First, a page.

According to an old Dutch saying swapping something generally leads to tears. Fortunately, this does not hold true in the case of the patent industry. Indeed: a patent is an effective means of exchange with financial benefits for the patent holder. If you hold a patent that someone else needs for their own particular innovation, this will strengthen your negotiating position and will enable you to make money from licences.
Exchanges in the telecommunications
An example of the power of a patent as a bargaining chip can be found in the telecommunications industry. Smartphones require a great deal of technology that is 'owned' by various different parties. Every manufacturer has to comply with the same standards because phones have to be able to work with each other. The phone on which you may be reading this blog is estimated to have tens of thousands of patents on it or more. These include patents on the software, voice commands, network and communications, battery technologies, touchscreens and much more.
Every manufacturer has come up with something that has become standard for all phones. These manufacturers all have to work together because otherwise there would be no common standard. So this creates a means of exchange; each party has rights to something but also needs another party's rights to be able to market a properly functioning smartphone. This means that everyone has to work together. Moreover everyone gets a piece of the pie because everyone has to pay to use everyone else's rights. So it pays to have a patent in your name, especially when someone else needs it. For example, because it is part of a standard.
Apple makes clever use of patents
Apple was very well aware of the fact that a patent is an attractive means of exchange. They were the first to enter the market with a properly functioning smartphone. At that time Apple had a relatively limited number of telecom-technology related rights. They were not part of the pool of manufacturers that collaborated and set the standard. And because Apple did not yet have a large telecom-related patent portfolio they would in theory have to pay other manufacturers to use their technology.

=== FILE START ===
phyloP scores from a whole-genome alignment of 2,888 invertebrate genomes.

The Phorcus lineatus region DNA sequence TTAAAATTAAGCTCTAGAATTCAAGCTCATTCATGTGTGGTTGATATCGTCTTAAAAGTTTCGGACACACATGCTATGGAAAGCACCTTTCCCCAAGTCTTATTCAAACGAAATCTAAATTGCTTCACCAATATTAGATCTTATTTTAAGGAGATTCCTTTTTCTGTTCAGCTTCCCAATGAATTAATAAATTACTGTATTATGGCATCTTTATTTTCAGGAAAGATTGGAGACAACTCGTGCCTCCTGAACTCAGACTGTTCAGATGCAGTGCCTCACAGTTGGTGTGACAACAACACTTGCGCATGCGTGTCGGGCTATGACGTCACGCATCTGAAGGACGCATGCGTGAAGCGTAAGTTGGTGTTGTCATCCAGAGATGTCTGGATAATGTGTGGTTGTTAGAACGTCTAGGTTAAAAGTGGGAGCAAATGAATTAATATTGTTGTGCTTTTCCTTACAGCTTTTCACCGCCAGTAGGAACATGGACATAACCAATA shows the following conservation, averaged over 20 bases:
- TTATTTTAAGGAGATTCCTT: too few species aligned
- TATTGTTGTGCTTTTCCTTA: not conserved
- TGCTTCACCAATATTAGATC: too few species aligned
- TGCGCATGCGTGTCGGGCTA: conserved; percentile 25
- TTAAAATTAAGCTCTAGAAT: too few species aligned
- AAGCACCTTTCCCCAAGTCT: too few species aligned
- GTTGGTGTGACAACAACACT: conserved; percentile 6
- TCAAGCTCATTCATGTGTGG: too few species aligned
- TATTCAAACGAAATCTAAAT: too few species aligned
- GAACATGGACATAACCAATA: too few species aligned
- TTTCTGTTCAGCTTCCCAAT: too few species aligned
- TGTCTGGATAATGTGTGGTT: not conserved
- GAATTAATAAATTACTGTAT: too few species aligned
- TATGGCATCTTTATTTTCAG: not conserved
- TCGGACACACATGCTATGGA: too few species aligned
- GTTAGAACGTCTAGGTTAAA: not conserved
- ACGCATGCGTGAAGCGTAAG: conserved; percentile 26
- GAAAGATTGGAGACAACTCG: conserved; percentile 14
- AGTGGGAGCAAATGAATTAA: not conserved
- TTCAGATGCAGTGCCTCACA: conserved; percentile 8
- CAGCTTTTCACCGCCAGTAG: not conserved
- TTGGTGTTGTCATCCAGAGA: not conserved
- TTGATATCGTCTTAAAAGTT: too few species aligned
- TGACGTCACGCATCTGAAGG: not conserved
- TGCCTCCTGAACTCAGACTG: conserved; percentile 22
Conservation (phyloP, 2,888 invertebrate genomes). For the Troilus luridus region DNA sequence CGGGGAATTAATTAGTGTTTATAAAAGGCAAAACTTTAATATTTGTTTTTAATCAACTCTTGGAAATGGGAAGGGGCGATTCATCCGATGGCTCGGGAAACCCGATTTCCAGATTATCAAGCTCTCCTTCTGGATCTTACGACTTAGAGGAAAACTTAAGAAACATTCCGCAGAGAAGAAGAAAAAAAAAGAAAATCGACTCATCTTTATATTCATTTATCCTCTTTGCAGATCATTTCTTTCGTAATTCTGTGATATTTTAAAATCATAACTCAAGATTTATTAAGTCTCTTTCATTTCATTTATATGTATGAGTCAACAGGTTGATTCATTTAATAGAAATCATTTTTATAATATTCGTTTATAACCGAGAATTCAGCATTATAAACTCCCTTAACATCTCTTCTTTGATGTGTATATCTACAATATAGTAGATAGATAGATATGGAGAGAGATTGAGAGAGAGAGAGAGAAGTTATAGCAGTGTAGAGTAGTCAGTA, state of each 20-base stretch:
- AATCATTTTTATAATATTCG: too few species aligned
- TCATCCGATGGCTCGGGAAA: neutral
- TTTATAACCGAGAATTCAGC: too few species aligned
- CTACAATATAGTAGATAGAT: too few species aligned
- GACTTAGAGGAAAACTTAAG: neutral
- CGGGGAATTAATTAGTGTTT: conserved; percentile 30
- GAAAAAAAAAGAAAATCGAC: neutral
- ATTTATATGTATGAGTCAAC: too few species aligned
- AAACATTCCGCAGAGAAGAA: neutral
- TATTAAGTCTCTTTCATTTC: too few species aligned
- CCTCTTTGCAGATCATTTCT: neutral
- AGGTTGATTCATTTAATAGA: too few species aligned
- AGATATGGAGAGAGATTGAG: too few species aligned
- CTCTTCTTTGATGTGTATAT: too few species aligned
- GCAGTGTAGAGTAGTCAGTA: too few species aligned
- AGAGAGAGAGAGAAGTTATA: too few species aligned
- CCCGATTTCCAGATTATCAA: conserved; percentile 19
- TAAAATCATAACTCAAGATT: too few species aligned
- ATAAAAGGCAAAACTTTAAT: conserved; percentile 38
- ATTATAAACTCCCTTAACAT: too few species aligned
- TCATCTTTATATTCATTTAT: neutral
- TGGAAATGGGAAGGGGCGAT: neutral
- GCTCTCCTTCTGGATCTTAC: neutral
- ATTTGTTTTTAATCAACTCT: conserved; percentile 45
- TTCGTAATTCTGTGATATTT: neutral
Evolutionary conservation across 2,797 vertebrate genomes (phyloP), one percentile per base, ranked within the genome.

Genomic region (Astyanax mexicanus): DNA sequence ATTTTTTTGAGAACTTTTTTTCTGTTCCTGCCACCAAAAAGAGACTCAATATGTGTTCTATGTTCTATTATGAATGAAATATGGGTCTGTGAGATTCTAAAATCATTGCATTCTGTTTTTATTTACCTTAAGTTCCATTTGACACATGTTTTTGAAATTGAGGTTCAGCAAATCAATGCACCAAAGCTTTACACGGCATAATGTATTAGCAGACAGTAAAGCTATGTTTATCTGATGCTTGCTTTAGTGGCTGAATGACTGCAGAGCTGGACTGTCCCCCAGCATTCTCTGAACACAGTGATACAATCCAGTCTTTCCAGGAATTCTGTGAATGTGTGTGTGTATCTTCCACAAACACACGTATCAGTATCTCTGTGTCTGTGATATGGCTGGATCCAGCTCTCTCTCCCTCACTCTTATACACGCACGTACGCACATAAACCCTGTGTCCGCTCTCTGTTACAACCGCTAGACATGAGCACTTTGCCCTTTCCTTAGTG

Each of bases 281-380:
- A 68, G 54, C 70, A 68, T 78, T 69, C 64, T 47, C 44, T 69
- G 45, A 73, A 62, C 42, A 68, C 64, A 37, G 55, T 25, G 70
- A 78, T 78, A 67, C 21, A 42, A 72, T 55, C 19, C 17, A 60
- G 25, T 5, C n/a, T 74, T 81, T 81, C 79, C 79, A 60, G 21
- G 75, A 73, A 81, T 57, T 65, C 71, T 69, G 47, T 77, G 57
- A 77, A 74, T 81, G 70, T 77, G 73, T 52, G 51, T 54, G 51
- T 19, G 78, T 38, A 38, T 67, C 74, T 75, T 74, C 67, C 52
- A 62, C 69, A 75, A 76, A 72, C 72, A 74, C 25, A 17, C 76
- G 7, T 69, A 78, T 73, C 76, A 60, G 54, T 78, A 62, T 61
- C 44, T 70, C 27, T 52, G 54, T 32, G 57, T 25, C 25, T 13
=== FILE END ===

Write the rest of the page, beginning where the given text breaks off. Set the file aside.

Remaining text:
However, Apple had no intention of doing so. They applied for a huge number of patents on their smartphone technology; graphical user interface, menus and icons. Manufacturers who now wanted to switch to smartphones needed Apple's technology. It was a nice trade-off for Apple to be allowed to use other rights in return. So they very successfully fought their way into the pool of standards, thereby showing that you can open doors by using a patent as a means of exchange
Also interesting for smaller entrepreneurs
So what does this mean for you as an entrepreneur or innovator? You don't have to be a big player like Apple to use a patent as a bargaining chip. As soon as you enter the market with your innovation and you have competitors, you run the risk of getting in each other's way. If a competitor, for example, wants to expand on your basic idea or if you need an existing technology to make your innovation you are in a much stronger position if you have a patent. Then you and your competitor will have to take each other into account. It creates a kind of balance of power. Moreover, with a patent you have something to barter with. For example, by granting a licence. Then your patent will also generate money.
Tips for a patent as a means of exchange
If you feel that your patent could potentially be used as a means of exchange then here are some tips for you:
- Explore whether it would pay to build up a patent portfolio so that you have something to barter with should the need arise.
- Consider what your competitor's protection means for your business. If a competitor improves your product and you do not have a patent on it, there is nothing you can do about it.
- Keep innovating. If you keep innovating, you will keep ahead of the competition. You will then have a bargaining chip in the event that a party comes along that needs your patent to move forward.
- Consider whether your patent is likely to be of interest to your competitors. If you want to use a patent as a bargaining chip, it will only work if there is a level playing field.
Not an end in itself
As you will understand by now, a patent can be a powerful tool as a means of exchange. However, it does not need to be an end in itself; patenting simply to have something to bargain with. That mainly works for the Apples of this world who want to have something that will give them quick access to large amounts of technology. Your average entrepreneur would do well to first find out where the opportunities in the market lie and where they could add value. A patent would provide the necessary protection for that added value. A patent as a means of exchange would then automatically follow when the opportunity presents itself.
If you are considering applying for a patent yourself or would you like advice on how to use your patents as a means of exchange, please feel free to contact me. I would be pleased to help.